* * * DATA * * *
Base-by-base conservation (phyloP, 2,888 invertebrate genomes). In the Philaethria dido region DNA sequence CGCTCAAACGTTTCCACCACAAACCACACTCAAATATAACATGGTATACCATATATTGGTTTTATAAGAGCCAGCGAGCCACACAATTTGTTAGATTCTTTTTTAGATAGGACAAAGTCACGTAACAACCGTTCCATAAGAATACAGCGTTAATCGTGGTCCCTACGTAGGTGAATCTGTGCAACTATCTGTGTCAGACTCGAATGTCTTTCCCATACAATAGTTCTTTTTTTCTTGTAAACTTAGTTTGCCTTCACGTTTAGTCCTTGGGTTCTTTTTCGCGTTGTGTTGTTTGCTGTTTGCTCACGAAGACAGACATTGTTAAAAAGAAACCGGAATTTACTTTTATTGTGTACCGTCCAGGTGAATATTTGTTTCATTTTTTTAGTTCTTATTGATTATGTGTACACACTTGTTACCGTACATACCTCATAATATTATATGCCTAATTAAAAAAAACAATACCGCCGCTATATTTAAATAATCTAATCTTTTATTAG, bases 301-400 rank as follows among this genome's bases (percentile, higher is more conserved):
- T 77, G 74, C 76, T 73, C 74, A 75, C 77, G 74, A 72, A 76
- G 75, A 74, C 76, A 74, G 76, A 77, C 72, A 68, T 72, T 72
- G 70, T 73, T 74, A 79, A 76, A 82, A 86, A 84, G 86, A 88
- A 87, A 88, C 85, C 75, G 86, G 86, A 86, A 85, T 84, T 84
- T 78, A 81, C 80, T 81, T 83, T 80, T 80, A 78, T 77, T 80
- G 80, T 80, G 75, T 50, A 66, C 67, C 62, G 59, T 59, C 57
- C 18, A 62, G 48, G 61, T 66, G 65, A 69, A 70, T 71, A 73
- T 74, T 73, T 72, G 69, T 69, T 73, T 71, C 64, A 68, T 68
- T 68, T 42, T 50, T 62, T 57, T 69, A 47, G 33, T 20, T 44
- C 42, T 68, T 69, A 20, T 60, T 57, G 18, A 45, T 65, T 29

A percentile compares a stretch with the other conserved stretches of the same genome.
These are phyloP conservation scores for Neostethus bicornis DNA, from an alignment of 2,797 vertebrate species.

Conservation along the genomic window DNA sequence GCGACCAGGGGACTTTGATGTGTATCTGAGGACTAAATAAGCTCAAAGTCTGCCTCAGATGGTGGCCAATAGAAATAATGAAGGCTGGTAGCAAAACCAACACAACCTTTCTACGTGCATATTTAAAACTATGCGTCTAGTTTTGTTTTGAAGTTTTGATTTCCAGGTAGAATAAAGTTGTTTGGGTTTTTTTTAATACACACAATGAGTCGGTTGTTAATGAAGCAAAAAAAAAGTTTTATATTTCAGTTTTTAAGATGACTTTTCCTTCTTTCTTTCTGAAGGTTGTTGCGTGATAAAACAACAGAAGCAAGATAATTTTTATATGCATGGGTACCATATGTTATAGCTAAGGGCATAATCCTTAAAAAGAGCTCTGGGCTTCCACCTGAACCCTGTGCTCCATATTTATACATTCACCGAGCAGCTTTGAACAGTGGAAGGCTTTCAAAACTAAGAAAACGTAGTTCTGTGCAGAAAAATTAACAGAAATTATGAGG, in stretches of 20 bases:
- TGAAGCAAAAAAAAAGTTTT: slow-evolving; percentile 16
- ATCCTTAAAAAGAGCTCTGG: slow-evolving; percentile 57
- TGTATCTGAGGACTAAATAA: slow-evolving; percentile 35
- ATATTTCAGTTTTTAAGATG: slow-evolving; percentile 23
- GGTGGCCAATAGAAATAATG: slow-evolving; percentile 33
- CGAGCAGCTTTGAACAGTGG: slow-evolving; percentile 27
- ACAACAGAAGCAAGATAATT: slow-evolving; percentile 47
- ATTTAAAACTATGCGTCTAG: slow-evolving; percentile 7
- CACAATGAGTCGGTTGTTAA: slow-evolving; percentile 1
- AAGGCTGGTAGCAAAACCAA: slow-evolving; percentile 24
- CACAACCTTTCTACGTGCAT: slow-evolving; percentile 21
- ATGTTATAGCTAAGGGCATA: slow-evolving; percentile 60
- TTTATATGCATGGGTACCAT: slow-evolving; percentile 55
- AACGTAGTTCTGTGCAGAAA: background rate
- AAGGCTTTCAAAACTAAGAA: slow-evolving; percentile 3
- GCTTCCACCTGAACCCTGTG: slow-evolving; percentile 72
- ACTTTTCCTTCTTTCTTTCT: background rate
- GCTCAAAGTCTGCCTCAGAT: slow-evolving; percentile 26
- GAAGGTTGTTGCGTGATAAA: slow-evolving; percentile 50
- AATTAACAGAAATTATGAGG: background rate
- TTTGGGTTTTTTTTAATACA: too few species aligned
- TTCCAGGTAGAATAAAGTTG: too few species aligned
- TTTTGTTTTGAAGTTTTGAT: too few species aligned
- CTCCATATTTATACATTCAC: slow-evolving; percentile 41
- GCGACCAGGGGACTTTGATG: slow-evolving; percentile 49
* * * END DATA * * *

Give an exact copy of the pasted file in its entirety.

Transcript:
Base-by-base conservation (phyloP, 2,888 invertebrate genomes). In the Philaethria dido region DNA sequence CGCTCAAACGTTTCCACCACAAACCACACTCAAATATAACATGGTATACCATATATTGGTTTTATAAGAGCCAGCGAGCCACACAATTTGTTAGATTCTTTTTTAGATAGGACAAAGTCACGTAACAACCGTTCCATAAGAATACAGCGTTAATCGTGGTCCCTACGTAGGTGAATCTGTGCAACTATCTGTGTCAGACTCGAATGTCTTTCCCATACAATAGTTCTTTTTTTCTTGTAAACTTAGTTTGCCTTCACGTTTAGTCCTTGGGTTCTTTTTCGCGTTGTGTTGTTTGCTGTTTGCTCACGAAGACAGACATTGTTAAAAAGAAACCGGAATTTACTTTTATTGTGTACCGTCCAGGTGAATATTTGTTTCATTTTTTTAGTTCTTATTGATTATGTGTACACACTTGTTACCGTACATACCTCATAATATTATATGCCTAATTAAAAAAAACAATACCGCCGCTATATTTAAATAATCTAATCTTTTATTAG, bases 301-400 rank as follows among this genome's bases (percentile, higher is more conserved):
- T 77, G 74, C 76, T 73, C 74, A 75, C 77, G 74, A 72, A 76
- G 75, A 74, C 76, A 74, G 76, A 77, C 72, A 68, T 72, T 72
- G 70, T 73, T 74, A 79, A 76, A 82, A 86, A 84, G 86, A 88
- A 87, A 88, C 85, C 75, G 86, G 86, A 86, A 85, T 84, T 84
- T 78, A 81, C 80, T 81, T 83, T 80, T 80, A 78, T 77, T 80
- G 80, T 80, G 75, T 50, A 66, C 67, C 62, G 59, T 59, C 57
- C 18, A 62, G 48, G 61, T 66, G 65, A 69, A 70, T 71, A 73
- T 74, T 73, T 72, G 69, T 69, T 73, T 71, C 64, A 68, T 68
- T 68, T 42, T 50, T 62, T 57, T 69, A 47, G 33, T 20, T 44
- C 42, T 68, T 69, A 20, T 60, T 57, G 18, A 45, T 65, T 29

A percentile compares a stretch with the other conserved stretches of the same genome.
These are phyloP conservation scores for Neostethus bicornis DNA, from an alignment of 2,797 vertebrate species.

Conservation along the genomic window DNA sequence GCGACCAGGGGACTTTGATGTGTATCTGAGGACTAAATAAGCTCAAAGTCTGCCTCAGATGGTGGCCAATAGAAATAATGAAGGCTGGTAGCAAAACCAACACAACCTTTCTACGTGCATATTTAAAACTATGCGTCTAGTTTTGTTTTGAAGTTTTGATTTCCAGGTAGAATAAAGTTGTTTGGGTTTTTTTTAATACACACAATGAGTCGGTTGTTAATGAAGCAAAAAAAAAGTTTTATATTTCAGTTTTTAAGATGACTTTTCCTTCTTTCTTTCTGAAGGTTGTTGCGTGATAAAACAACAGAAGCAAGATAATTTTTATATGCATGGGTACCATATGTTATAGCTAAGGGCATAATCCTTAAAAAGAGCTCTGGGCTTCCACCTGAACCCTGTGCTCCATATTTATACATTCACCGAGCAGCTTTGAACAGTGGAAGGCTTTCAAAACTAAGAAAACGTAGTTCTGTGCAGAAAAATTAACAGAAATTATGAGG, in stretches of 20 bases:
- TGAAGCAAAAAAAAAGTTTT: slow-evolving; percentile 16
- ATCCTTAAAAAGAGCTCTGG: slow-evolving; percentile 57
- TGTATCTGAGGACTAAATAA: slow-evolving; percentile 35
- ATATTTCAGTTTTTAAGATG: slow-evolving; percentile 23
- GGTGGCCAATAGAAATAATG: slow-evolving; percentile 33
- CGAGCAGCTTTGAACAGTGG: slow-evolving; percentile 27
- ACAACAGAAGCAAGATAATT: slow-evolving; percentile 47
- ATTTAAAACTATGCGTCTAG: slow-evolving; percentile 7
- CACAATGAGTCGGTTGTTAA: slow-evolving; percentile 1
- AAGGCTGGTAGCAAAACCAA: slow-evolving; percentile 24
- CACAACCTTTCTACGTGCAT: slow-evolving; percentile 21
- ATGTTATAGCTAAGGGCATA: slow-evolving; percentile 60
- TTTATATGCATGGGTACCAT: slow-evolving; percentile 55
- AACGTAGTTCTGTGCAGAAA: background rate
- AAGGCTTTCAAAACTAAGAA: slow-evolving; percentile 3
- GCTTCCACCTGAACCCTGTG: slow-evolving; percentile 72
- ACTTTTCCTTCTTTCTTTCT: background rate
- GCTCAAAGTCTGCCTCAGAT: slow-evolving; percentile 26
- GAAGGTTGTTGCGTGATAAA: slow-evolving; percentile 50
- AATTAACAGAAATTATGAGG: background rate
- TTTGGGTTTTTTTTAATACA: too few species aligned
- TTCCAGGTAGAATAAAGTTG: too few species aligned
- TTTTGTTTTGAAGTTTTGAT: too few species aligned
- CTCCATATTTATACATTCAC: slow-evolving; percentile 41
- GCGACCAGGGGACTTTGATG: slow-evolving; percentile 49